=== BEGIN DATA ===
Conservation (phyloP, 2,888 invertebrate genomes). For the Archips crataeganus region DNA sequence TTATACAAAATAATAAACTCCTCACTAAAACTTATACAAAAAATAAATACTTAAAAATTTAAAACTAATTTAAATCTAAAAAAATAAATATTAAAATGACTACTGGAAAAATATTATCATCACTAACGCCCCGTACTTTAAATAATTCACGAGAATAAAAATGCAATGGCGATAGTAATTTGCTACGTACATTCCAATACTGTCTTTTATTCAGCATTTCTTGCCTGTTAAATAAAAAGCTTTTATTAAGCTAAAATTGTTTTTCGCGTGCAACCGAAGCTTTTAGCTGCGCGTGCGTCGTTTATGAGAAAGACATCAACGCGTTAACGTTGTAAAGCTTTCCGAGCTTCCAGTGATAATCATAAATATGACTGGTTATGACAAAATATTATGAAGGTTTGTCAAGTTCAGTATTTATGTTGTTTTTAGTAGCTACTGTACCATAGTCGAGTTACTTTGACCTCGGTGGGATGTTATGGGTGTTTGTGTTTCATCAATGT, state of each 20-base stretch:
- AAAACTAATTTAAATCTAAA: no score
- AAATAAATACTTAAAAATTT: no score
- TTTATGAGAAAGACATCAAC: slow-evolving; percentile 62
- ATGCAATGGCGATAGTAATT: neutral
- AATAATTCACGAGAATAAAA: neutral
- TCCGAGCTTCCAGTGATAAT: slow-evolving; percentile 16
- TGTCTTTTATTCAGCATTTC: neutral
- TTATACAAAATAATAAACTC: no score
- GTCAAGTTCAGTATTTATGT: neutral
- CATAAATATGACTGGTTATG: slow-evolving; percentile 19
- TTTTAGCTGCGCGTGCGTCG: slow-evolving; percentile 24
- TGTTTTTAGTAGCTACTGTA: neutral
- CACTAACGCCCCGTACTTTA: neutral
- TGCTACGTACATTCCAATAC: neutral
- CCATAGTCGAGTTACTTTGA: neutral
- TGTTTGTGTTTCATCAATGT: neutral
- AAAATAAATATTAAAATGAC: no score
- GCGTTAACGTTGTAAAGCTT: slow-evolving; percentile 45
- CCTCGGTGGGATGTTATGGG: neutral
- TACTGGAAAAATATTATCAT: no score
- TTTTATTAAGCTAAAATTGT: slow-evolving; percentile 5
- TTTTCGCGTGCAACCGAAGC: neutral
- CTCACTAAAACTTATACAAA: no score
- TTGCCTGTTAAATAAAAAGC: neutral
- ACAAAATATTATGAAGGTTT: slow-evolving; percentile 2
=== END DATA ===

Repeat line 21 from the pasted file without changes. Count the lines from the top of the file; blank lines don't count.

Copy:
- TACTGGAAAAATATTATCAT: no score